Health care law will deepen deficit


The White House sold “Obamacare” as an instrument for lowering health insurance premiums and reducing federal budget deficits. “Altogether,” President Barack Obama said, “our cost-cutting measures would reduce most people’s premiums, and bring down our deficit by more than $1 trillion over the next two decades.”

Studies, however, reveal a far different picture. Health care spending will increase because of Obamacare, according to a recent report from the Centers for Medicare and Medicaid Services. Premiums are set to increase for most Americans, and government actuaries now estimate the growth in the net cost of health insurance will increase by 14 percent — compared to 3.5 percent if Obamacare never passed.

Moreover, emerging evidence suggests that the health care program will deepen our future deficits.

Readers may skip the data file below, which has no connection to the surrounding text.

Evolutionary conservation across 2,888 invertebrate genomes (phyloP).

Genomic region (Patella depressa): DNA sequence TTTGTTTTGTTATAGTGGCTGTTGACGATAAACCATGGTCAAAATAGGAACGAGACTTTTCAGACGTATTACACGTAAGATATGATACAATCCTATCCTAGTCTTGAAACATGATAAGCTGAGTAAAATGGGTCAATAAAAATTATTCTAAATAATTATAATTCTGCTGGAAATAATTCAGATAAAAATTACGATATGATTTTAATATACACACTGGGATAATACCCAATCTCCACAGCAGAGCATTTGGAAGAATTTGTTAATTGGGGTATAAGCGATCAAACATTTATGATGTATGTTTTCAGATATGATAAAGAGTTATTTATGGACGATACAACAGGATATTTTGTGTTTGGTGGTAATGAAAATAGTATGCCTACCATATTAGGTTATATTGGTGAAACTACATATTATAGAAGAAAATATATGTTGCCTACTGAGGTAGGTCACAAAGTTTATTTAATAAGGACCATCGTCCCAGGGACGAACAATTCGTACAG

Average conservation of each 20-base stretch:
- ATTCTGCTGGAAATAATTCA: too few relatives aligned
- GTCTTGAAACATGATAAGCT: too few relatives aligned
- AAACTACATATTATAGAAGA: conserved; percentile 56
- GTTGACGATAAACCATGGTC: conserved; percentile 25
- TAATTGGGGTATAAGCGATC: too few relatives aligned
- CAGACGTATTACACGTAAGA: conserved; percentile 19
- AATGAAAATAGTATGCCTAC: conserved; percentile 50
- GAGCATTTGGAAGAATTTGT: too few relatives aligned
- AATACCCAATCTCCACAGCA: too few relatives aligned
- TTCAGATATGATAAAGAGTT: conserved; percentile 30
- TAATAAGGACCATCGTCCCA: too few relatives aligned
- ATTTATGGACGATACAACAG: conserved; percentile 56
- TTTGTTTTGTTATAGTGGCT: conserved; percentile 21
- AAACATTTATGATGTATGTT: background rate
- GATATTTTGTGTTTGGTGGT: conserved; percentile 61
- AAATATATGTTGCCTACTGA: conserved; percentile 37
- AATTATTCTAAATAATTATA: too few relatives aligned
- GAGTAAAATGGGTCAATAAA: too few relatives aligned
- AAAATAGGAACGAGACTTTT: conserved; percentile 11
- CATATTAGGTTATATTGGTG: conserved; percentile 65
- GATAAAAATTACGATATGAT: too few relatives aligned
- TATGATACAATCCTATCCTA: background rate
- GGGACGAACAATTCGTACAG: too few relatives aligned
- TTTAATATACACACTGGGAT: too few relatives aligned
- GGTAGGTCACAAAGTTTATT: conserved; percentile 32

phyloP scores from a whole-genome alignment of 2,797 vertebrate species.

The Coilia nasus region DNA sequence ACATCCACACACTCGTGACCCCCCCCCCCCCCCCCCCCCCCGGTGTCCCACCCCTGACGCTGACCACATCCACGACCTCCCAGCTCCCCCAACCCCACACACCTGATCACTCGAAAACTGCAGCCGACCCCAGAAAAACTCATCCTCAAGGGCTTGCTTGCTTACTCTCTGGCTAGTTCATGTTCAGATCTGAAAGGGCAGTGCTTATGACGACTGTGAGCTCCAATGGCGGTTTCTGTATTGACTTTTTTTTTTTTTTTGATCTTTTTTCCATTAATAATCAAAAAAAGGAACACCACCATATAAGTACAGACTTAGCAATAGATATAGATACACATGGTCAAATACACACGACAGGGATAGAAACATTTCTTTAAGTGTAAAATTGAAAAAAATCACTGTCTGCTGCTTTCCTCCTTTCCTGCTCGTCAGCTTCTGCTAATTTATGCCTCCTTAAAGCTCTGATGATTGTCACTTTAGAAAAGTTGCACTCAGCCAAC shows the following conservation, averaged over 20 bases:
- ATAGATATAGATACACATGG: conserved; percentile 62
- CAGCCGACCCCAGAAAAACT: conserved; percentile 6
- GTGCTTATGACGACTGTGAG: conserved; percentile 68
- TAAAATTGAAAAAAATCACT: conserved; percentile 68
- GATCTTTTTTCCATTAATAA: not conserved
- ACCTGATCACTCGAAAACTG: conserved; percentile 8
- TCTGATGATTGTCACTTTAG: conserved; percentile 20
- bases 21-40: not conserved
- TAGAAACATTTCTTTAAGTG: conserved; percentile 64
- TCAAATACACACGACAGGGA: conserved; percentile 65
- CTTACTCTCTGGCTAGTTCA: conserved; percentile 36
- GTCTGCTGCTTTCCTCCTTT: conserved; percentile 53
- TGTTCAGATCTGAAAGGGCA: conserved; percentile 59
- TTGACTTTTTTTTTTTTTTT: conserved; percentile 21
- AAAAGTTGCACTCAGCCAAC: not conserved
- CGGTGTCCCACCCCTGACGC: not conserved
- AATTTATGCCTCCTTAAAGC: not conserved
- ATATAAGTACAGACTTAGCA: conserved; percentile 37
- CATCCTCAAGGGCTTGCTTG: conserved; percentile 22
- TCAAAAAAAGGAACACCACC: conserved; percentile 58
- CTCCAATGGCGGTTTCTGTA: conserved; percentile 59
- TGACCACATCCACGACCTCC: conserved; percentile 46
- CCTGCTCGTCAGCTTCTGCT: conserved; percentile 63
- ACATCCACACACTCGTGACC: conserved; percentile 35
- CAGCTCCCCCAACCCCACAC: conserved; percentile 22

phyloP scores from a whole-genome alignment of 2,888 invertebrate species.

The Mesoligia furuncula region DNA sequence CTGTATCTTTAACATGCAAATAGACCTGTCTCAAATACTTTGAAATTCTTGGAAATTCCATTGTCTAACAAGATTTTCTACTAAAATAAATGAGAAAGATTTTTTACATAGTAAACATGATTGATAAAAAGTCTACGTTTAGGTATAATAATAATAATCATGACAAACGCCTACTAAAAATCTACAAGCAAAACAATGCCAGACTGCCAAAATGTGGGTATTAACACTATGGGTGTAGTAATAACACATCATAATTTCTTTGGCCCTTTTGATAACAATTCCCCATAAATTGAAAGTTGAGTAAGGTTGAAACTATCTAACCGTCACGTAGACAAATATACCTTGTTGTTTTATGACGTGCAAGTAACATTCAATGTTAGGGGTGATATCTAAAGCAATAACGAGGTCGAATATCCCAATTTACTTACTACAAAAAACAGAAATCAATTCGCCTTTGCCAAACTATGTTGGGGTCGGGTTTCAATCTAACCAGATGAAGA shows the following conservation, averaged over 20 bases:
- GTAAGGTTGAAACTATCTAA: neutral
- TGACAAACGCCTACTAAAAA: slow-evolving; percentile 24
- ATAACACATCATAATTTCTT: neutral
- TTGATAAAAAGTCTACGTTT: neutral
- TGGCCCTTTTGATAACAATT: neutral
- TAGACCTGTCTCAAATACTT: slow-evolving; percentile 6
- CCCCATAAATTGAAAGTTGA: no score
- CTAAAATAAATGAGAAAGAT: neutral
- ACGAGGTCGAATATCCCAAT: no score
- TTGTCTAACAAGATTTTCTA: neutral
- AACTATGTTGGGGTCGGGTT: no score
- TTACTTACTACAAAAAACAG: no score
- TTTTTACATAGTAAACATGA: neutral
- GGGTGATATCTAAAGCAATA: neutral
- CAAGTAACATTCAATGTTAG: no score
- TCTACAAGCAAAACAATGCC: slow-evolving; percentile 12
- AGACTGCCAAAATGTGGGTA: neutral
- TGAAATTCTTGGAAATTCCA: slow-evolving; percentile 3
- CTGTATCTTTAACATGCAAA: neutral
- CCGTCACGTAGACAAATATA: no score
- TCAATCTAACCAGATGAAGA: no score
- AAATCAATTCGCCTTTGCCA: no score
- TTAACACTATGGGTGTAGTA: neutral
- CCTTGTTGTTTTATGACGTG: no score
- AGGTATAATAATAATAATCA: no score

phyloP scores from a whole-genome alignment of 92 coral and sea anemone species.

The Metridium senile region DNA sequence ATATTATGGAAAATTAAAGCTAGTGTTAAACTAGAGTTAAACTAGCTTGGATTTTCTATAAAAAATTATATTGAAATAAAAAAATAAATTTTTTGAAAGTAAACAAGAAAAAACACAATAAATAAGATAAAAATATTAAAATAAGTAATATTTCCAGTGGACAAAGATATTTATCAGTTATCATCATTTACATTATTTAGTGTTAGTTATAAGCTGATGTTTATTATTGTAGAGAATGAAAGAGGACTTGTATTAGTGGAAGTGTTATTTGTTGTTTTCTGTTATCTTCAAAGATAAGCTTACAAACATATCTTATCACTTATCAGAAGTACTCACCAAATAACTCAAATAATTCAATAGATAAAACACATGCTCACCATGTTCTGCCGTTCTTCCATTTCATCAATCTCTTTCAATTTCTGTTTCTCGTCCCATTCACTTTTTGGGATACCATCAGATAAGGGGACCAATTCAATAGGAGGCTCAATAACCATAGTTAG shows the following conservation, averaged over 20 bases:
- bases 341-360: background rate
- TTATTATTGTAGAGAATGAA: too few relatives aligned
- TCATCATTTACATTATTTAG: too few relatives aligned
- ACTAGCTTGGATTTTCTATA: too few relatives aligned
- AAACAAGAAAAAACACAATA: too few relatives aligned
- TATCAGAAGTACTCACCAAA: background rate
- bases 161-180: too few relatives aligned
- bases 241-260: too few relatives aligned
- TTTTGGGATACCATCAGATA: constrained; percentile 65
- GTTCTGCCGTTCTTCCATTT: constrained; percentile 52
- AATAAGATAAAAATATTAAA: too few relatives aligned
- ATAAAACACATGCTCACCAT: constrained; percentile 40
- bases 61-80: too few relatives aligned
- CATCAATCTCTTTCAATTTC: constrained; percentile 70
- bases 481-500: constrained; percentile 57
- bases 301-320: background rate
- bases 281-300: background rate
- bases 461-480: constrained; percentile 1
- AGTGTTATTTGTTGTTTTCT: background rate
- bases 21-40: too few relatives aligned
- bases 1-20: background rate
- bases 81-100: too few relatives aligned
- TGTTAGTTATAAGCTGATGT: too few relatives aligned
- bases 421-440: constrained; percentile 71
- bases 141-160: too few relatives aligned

Yet Obamacare purported to reduce future deficits because its tax increases and Medicare cuts would be large enough to exceed the cost of its health insurance subsidies and Medicaid expansion. Of course, former House Speaker Nancy Pelosi simultaneously warned against these pre-passage predictions, saying, “We have to pass the bill so you can find out what is in it.”

Now that the bill has passed, and experts have had an opportunity to analyze the law, it is becoming clear that Obamacare will be more expensive than advertised — adding to a deficit already crippling the economy.

So far, the main culprit is the law’s expensive health insurance subsidies, available to some people who lack employer-sponsored health insurance. “The massive federal subsidies are money on the table” Douglas Holtz-Eakin, former Congressional Budget Office director, wrote, “inviting a vast reworking of compensation packages, insurance coverage and labor market relations.”

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